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Big Revolution - How junk news slashes our productivity

Welcome to Thursday's newsletter, brought to you from sunny Manchester. — Martin from Big Revolution
June 6 · Issue #438 · View online
Big Revolution
Welcome to Thursday’s newsletter, brought to you from sunny Manchester.
— Martin from Big Revolution

Big things you need to know today
  • YouTube has demonetised controversialist Steven Crowder’s channel as pressure mounted on the company to act on homophobic slurs against a Vox employee. Crowder has removed offensive merchandise from his site in response.
  • Amazon is expanding its physical retail presence in the UK. Days after announcing pop-up shops, it’s opening kiosks in train stations, selling items at discount prices, similar to its Treasure Truck promotions.
The big thought
Online news media. Credit: NeONBRAND on Unsplash
How junk news slashes our productivity
Your attention on any given day is a limited commodity. So when you read and think about news stories that later turn out to be total junk with little or no basis in fact, your personal productivity — and by extension the productivity of the human race — takes a hit.
That might sound dramatic, but it’s true. BuzzFeed sums up the problem by highlighting the utterly false story of a Dutch teenager who elected to be euthanised. The truth was nowhere near so controversial, but that didn’t stop popular outlets including The Daily Beast, The Sun, the Daily Mail, Unilad, and the Independent publishing stories about it. Heck, even the Pope subtweeted the story with a comment on the topic of euthanasia.
As the New Statesman points out, publishers are increasingly happy to pull stories from social media with no further fact checking. Even the Times, still one of the UK’s most respected newspapers, ran a false story about a student being censured by their university for criticising Islamic State, based entirely on that student’s own social media posts.
The collapsing advertising market is of course responsible for publishers feeling they have to produce ever more content with significantly reduced resources. But the result isn’t just reduced quality of output, or even less trust in the media. It’s also the fact our heads get filled with tripe. Even if you don’t read one of these stories yourself, you might end up seeing it discussed on a TV show, or hear it discussed on a radio phone-in that pulls its topics from the day’s news with little or no further fact-checking.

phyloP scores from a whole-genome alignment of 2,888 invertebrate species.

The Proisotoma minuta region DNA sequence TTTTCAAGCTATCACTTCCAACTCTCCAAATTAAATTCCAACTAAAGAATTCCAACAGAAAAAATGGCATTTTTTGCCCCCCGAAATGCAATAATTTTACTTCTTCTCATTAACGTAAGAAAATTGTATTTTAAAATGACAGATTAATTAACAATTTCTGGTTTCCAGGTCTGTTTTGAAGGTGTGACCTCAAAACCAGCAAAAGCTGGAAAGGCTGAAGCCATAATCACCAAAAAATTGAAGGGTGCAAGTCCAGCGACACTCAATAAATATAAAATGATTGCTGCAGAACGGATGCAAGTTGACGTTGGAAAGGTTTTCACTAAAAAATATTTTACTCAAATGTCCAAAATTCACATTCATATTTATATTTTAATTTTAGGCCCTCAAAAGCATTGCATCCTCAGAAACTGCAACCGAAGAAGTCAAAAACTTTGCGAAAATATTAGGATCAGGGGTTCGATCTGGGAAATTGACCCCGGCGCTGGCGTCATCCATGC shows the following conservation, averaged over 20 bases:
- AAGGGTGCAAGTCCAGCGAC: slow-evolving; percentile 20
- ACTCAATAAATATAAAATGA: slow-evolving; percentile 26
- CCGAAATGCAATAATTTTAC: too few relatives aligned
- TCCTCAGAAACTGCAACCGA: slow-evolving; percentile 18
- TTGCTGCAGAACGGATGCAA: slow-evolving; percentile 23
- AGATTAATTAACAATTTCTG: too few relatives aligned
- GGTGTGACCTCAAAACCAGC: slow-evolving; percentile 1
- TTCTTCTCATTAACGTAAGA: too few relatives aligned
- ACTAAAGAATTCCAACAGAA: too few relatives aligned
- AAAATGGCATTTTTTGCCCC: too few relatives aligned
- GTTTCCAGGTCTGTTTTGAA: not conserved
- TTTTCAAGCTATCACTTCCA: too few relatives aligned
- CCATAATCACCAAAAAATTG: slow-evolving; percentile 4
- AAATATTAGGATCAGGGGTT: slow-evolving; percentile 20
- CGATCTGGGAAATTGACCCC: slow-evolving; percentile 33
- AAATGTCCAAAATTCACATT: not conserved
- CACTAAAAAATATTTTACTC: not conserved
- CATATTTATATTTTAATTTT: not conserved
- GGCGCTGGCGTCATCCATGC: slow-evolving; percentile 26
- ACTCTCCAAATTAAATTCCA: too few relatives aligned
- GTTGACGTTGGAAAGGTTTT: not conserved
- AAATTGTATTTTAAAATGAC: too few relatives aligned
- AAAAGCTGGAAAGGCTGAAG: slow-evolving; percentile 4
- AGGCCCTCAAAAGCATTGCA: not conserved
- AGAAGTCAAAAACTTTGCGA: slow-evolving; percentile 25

As a result, we end up spending time thinking about things that aren’t true, wasting time and resources on rubbish that skews our view of reality and wastes our time.
Short of shutting down all publishers that don’t have a business model that allows them to report on things properly, I’m not sure how we navigate this mess. But reporters not taking social media at face value would be a good start.
After all, we live in an age when even the US president regularly spews unreliable nonsense on social media. So why we think we should trust accounts run by unheard-of individuals with a fraction of the followers, I have no idea.
One big read
YouTube's plan to fix hate speech failed before it even started YouTube's plan to fix hate speech failed before it even started
A good summary of yesterday’s YouTube controversy, and background on the company’s efforts to balance growth and freedom of speech with protecting users.
One big tweet
YouTube’s tactic of demonetising accounts that break its rules doesn’t always work as intended…
Carlos Maza
Demonetizing 👏 doesn't 👏 work. 👏

Abusers use it as proof they're being "discriminated" against. Then they make millions off of selling merch, doing speaking gigs, and getting their followers to support them on Patreon.

The ad revenue isn't the problem. It's the platform.
7:52 PM - 5 Jun 2019
That’s all for today...
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